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AS MUCH as I love the start of winter, ice skating, the smell of vin brulé and the sight of Christmas decorations, I can’t stand the capitalist part of this holiday. No, I’m not a Grinch, nor was I tortured as a child around this time of year specifically. I have just always had a problem with buying people material objects for Christmas and I refuse to do so.
I have had many questions about how our society is structured with giving at this time of year being rendered quasi-compulsion. I recall my first Christmas in the UK in 2007 and I had started to see someone who was so obsessed with Christmas and could not understand my philosophy of boycotting gifts. She ran about Oxford Circus in a haze, repeating, “I am the best gift giver in my family … everyone always says I give the best gifts.” OK, I thought. I guess that’s a skill. But each day towards Christmas, I witness this person become more and more upset as if what she was doing were never enough.
Let’s just say, nothing has convinced me more of my politics of “no gifts” as much as witnessing the anxiety before me that Christmas. Instead of watching a person who enjoyed a festive time of year, as she repeatedly claimed, I witnessed someone in the throes of a quasi-pathological need to please others as she grew more anxious and doubtful of her Christmas gift decisions. It was clear to me that for her the sense of reciprocity and not blue ribbons was lost on her as she proved to become more anxious, not festive, around Christmas where the “retail therapy” she was engaging in might have been best spent on therapy therapy.
Running about Piccadilly Circus and Oxford Street and sweeping the internet in search of Amazon deals might be some people’s idea of the Christmas spirit, but it is emblematic of all that is wrong with this celebration today. When people ask me why I don’t “do gifts” I respond saying that I prefer presence and not presents. It might sound trite as an expression, but I have found great serenity in making Christmas uniquely about preparing meals for friends and family, putting away work and focusing on playing games, reading, watching classic films and catching up with people.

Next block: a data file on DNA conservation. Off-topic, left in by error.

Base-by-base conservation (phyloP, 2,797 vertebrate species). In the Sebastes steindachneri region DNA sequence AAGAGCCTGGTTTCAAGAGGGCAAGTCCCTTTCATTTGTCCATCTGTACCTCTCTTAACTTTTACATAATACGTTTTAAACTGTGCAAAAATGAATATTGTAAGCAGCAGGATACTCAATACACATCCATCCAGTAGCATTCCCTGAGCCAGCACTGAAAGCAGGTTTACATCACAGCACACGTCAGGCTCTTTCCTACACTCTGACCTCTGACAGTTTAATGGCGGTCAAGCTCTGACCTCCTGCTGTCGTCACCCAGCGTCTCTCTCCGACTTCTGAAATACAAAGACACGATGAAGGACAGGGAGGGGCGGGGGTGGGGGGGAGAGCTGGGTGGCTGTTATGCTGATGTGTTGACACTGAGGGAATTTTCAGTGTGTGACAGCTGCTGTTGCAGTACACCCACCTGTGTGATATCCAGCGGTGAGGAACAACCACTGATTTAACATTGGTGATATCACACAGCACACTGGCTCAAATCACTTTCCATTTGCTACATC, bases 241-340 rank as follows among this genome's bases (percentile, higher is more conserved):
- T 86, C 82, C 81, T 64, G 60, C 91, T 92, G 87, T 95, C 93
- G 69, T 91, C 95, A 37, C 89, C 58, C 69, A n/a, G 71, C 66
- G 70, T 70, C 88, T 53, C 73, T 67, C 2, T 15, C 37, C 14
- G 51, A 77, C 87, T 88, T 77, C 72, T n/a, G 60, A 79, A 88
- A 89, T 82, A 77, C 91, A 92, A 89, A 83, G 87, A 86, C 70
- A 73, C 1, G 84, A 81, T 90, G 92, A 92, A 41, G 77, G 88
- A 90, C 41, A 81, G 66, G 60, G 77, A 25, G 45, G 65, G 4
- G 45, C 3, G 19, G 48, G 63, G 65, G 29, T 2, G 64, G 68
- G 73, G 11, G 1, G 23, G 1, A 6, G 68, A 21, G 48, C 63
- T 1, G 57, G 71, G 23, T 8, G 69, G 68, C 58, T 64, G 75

Still, having a Christmas where presence and not presents is the focus is something I am finding increasingly difficult to do — and not because I have children.
Thus far, I have had no resistance from my children. It is largely adults who say: “But we have to give presents … It’s how we celebrate Christmas.” It makes having a “blended Christmas” with those that do give gifts and prioritise gift-giving a bit awkward.
Then I try to explain my position in as much clarity as possible as I state that I really don’t want anyone to give me anything and that I am a minimalist. I have one winter hat, one set of gloves and so forth. I really don’t want collections of anything, much less “thoughtful gifts.” For me, the most thoughtful gift anyone can give is to turn off their mobile and stop responding to morons on Twitter.
I point out that in the British Christmas season, people eat approximately 80 per cent more food than the rest of the year, dispose of 227,000 miles of wrapping paper, 500 tonnes of tin foil and 125,000 tonnes of plastic packaging. This is in addition to the 6-8 million live Christmas trees that people buy and then throw away.
So, dear reader, I ask if perhaps this Christmas you might contemplate some new Christmas traditions that might seem anathema to your previous year’s celebration.
Try a Christmas without any purchases whatsoever outside the foods necessary to create a meal for your friends, family, neighbours and perhaps enough for a complete stranger in your building who might be spending this time of year alone.
Do I ask for too much?
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